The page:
I am graduating this year with PhD in Business and Public Policy at the UC Berkeley Haas School of Business and starting this fall as an Assistant Professor in the Strategy and Entrepreneurship group at UNC Chapel Hill. My research focuses broadly on strategy and innovation and more specifically on the causal impact of the patent system on firm decisions and outcomes outcomes. I have experience teaching in competitive and corporate strategy and in innovation. Prior to graduate school, I worked for several years as a U.S. patent attorney.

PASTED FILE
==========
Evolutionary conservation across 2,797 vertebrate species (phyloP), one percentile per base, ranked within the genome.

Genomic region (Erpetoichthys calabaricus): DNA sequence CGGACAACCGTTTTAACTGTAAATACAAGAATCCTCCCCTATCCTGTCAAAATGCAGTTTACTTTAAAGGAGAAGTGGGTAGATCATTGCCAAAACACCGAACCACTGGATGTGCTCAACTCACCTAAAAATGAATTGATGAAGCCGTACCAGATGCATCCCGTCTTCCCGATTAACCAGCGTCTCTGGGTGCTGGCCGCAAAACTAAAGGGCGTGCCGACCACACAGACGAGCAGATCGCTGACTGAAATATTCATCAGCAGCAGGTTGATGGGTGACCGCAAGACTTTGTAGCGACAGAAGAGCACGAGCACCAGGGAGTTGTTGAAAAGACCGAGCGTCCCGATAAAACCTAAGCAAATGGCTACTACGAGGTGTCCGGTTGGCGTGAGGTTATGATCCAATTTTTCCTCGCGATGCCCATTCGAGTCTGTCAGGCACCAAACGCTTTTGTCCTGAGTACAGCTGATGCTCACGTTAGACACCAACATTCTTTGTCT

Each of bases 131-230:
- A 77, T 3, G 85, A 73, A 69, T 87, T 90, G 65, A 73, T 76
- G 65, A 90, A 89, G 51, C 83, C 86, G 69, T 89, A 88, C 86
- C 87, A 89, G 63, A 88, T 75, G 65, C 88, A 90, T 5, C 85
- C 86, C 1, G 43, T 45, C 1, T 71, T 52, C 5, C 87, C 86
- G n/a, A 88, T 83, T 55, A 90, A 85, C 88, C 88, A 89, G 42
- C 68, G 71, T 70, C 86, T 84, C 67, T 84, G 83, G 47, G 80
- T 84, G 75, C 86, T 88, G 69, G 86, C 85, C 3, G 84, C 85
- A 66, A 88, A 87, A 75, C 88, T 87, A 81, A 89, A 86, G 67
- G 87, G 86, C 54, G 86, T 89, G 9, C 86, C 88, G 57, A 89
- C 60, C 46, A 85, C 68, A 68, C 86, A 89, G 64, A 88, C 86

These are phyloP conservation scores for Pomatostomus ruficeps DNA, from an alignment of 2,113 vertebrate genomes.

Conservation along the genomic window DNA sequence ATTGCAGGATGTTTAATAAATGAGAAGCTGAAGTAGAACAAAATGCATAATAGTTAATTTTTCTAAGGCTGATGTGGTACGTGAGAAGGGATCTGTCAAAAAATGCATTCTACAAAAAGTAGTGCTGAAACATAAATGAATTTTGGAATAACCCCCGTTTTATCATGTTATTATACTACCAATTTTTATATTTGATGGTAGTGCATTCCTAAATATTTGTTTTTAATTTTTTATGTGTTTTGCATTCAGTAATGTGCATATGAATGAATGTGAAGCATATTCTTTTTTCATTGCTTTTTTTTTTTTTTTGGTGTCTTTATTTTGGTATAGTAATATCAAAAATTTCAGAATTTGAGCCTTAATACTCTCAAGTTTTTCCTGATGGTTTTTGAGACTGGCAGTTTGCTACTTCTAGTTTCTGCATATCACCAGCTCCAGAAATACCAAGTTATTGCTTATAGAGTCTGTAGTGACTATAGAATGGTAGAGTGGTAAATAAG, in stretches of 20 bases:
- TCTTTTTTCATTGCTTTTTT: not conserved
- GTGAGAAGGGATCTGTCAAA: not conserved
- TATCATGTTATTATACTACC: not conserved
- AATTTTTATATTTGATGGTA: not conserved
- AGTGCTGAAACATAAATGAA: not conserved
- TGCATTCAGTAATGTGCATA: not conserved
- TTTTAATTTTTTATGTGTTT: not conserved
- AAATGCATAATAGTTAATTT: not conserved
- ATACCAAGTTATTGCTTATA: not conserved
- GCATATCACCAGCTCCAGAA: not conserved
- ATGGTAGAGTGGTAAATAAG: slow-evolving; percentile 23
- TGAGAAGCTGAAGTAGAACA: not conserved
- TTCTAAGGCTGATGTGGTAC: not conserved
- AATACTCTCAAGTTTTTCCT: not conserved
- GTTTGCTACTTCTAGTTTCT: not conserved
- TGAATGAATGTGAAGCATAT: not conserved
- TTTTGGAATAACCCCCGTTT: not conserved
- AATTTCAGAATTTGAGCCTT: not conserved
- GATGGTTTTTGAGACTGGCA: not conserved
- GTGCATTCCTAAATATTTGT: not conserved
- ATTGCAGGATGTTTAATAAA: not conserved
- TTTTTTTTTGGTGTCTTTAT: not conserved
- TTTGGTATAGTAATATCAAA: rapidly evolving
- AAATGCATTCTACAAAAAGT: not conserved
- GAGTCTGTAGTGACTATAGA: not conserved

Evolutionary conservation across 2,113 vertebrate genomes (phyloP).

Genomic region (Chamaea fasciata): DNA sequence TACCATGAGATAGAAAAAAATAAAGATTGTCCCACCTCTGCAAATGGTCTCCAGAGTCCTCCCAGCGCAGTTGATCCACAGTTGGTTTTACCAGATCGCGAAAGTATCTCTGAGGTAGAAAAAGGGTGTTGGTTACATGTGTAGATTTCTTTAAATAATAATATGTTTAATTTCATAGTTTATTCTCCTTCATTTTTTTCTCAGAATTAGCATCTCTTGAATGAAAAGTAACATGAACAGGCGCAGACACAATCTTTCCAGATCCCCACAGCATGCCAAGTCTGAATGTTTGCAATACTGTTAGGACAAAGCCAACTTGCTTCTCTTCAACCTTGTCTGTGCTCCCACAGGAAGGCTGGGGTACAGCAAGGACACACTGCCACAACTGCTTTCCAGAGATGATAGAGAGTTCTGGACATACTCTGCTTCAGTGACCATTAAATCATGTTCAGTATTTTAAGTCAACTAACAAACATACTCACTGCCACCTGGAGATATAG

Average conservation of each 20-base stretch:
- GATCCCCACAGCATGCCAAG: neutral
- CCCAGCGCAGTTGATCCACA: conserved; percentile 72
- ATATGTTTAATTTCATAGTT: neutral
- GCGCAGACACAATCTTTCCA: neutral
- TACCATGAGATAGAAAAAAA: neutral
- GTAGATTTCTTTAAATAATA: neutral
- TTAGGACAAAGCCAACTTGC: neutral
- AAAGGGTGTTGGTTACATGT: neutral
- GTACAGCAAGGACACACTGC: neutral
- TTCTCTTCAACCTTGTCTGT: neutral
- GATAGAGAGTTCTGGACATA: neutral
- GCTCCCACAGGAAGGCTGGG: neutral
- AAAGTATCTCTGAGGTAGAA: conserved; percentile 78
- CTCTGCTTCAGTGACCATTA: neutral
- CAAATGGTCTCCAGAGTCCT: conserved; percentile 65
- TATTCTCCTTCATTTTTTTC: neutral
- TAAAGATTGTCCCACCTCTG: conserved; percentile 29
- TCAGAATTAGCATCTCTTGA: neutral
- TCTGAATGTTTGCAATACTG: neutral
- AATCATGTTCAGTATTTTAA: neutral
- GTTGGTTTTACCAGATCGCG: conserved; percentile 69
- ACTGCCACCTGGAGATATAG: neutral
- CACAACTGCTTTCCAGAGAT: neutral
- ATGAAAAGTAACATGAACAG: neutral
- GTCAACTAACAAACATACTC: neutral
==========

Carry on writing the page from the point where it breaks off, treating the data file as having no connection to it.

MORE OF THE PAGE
My job market paper investigates the role of the legal right to exclude in the sale of patents, which can provide substantial social welfare advantages through gains to trade but is plagued by significant market imperfections. I show that an exogenous increase in the scope of the legal right to exclude increases the likelihood that a patent is sold, but that the effect is reduced in thin or congested markets. In other papers, I study the effect of winning a patent race, develop a new measure of patent-to-patent textual similarity, and examine changing trends in patent citations. Throughout my research, I apply my background as an attorney to ground my work in the functioning of institutions, and I apply my training in computer science and mathematics to develop new data sets by writing computationally intensive programs and executing them in cloud computing environments.